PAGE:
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Piet Mondrian

 

Piet Mondrian (1872–1944) is one of the best-known early exponents of abstract art, and a founder member of the de Stijl group, which was influential in the 1920s. His abstract works developed out of his earlier fascination with nature subjects. His bestknown works are compositions in pure primary colours.

Mondrian studied at the Rijksakademie van Beeldende Kunsten in Amsterdam from 1892 to 1897 and began his career as a drawing teacher. He started out as a naturalistic painter, mainly of landscapes, and developed his own style from about 1900. Absorbing different influences such as Pointillism, Symbolism and Cubism, he moved slowly towards abstraction, turning studies from nature into pure geometric forms in the three primary colours yellow, red and blue, with some black and white.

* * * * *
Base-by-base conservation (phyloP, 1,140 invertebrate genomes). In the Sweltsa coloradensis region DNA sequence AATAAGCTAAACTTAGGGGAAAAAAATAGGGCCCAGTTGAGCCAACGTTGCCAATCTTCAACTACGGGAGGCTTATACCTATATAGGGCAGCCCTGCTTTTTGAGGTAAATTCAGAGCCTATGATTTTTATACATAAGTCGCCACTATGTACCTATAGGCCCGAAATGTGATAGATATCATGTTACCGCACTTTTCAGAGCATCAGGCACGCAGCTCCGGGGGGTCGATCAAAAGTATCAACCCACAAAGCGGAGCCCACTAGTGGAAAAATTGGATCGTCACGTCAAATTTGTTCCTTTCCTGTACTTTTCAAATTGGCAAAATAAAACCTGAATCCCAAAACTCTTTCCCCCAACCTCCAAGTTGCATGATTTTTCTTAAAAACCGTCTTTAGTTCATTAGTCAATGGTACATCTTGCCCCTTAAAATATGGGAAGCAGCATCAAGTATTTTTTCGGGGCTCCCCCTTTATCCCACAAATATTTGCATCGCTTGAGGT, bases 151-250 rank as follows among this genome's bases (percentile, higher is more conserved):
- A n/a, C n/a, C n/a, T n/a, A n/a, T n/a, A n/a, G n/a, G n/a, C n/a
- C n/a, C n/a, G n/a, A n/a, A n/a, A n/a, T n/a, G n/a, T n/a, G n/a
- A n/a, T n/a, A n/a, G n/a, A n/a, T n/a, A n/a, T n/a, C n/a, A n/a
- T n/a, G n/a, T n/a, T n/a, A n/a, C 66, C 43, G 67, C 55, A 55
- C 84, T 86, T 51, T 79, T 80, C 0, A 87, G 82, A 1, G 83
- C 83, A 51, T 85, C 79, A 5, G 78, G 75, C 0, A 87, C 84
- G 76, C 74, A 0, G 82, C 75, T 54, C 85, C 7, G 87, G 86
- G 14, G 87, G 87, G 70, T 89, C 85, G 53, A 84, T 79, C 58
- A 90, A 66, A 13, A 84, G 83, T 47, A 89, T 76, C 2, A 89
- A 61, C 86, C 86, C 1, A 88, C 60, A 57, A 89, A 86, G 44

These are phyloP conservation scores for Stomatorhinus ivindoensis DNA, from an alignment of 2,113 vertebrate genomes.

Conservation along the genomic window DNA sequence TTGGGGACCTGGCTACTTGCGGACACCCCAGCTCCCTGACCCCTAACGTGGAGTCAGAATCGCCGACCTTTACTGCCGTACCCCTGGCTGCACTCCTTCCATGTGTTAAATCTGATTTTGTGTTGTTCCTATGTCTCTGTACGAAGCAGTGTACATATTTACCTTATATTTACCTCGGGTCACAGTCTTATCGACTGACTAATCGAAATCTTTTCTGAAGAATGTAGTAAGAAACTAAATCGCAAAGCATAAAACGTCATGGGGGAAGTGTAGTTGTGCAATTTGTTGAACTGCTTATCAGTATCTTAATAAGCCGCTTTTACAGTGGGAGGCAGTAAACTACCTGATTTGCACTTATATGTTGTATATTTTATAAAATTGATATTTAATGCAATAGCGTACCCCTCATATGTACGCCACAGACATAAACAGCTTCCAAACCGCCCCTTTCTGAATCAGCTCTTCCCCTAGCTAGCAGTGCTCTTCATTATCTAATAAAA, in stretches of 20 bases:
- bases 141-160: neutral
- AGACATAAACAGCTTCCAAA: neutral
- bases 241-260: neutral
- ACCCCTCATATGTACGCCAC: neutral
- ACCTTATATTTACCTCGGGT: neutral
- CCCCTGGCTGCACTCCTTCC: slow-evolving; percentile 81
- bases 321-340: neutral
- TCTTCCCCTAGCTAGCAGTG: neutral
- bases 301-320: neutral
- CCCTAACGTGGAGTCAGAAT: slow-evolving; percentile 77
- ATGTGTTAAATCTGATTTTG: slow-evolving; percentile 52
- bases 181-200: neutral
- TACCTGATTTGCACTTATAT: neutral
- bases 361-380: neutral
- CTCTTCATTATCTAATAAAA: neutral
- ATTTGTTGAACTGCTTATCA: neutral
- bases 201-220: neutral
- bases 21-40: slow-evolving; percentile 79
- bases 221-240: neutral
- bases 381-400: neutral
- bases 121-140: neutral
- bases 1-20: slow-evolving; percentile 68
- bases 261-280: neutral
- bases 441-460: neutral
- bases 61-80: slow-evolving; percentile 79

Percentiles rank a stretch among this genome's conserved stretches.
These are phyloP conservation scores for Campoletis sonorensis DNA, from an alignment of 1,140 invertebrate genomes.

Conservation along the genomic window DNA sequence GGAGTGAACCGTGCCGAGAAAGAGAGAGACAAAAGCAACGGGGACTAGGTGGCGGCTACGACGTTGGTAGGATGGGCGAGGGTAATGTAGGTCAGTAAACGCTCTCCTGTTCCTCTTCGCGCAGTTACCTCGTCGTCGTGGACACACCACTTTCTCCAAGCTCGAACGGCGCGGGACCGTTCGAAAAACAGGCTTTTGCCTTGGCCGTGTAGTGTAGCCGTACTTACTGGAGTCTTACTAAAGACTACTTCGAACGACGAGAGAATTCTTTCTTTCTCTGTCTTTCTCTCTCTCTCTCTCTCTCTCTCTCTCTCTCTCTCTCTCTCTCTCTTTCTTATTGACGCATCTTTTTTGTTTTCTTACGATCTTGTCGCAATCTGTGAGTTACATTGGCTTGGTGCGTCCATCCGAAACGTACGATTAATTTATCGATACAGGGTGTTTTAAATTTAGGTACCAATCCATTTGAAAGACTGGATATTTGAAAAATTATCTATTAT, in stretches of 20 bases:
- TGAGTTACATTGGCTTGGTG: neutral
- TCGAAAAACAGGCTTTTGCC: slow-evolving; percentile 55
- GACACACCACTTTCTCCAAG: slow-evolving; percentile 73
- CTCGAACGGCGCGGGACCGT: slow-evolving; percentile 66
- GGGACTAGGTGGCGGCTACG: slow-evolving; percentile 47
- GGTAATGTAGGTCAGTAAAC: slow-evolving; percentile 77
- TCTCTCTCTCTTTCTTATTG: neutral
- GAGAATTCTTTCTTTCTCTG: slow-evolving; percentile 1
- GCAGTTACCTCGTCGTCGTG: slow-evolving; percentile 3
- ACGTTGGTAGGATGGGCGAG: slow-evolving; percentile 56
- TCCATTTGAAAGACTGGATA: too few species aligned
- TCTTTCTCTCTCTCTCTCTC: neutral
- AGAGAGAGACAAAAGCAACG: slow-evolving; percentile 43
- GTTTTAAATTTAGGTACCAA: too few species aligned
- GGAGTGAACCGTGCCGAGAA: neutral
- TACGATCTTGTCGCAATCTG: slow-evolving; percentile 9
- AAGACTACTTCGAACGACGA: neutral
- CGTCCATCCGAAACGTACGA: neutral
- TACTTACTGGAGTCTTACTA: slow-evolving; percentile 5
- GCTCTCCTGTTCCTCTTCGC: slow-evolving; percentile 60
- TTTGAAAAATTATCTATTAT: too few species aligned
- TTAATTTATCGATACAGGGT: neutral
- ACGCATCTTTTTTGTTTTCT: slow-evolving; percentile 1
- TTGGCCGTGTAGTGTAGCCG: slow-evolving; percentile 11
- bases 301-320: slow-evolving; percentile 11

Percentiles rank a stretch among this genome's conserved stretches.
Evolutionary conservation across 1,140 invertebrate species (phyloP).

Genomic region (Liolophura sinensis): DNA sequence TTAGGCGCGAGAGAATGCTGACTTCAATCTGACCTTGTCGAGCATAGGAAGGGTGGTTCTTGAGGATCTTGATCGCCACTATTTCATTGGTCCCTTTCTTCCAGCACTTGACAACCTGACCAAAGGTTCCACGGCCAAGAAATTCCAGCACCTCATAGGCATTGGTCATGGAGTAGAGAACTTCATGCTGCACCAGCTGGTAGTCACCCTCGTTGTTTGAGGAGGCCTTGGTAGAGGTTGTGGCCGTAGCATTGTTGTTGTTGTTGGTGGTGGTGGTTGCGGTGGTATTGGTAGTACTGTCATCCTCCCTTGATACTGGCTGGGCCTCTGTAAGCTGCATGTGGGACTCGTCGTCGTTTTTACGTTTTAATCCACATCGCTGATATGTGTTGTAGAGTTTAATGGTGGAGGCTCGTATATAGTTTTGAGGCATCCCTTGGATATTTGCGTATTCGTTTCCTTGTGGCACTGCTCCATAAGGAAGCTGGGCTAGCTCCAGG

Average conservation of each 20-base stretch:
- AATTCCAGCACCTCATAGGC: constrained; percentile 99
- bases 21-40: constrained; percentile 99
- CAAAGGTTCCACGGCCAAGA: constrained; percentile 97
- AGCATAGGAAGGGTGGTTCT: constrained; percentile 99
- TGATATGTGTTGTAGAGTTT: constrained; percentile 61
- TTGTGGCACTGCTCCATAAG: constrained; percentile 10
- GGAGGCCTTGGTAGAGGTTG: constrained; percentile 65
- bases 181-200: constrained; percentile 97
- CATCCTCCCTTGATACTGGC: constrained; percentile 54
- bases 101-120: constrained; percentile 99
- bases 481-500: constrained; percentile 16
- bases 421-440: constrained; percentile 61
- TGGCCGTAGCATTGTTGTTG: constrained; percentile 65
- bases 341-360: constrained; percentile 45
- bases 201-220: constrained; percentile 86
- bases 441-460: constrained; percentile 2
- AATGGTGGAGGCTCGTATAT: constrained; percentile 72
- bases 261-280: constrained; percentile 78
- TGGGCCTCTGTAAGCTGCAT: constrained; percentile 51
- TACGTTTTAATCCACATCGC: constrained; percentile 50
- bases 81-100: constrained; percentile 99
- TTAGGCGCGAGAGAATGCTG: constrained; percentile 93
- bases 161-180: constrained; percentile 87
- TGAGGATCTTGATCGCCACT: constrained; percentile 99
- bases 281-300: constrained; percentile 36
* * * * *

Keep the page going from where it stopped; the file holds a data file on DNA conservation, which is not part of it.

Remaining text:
Mondrian’s art was always related to his spiritual and philosophical studies. In 1908 he became interested in the Theosophical movement launched by Madame H.P. Blavatsky, and joined the Dutch branch of the Theosophical Society in 1909. In 1911 Mondrian moved to Paris.

During the First World War Mondrian lived at the Laren artists’ colony in the Netherlands, as did Theo van Doesburg, with whom he founded in 1917 the magazine De Stijl, in which he was to publish his aesthetic theories. One of the most important movements in Dutch art is now known by this name. In 1919 Mondrian returned to Paris. but moved to London in 1938 and then to New York in 1940, where he died four years later.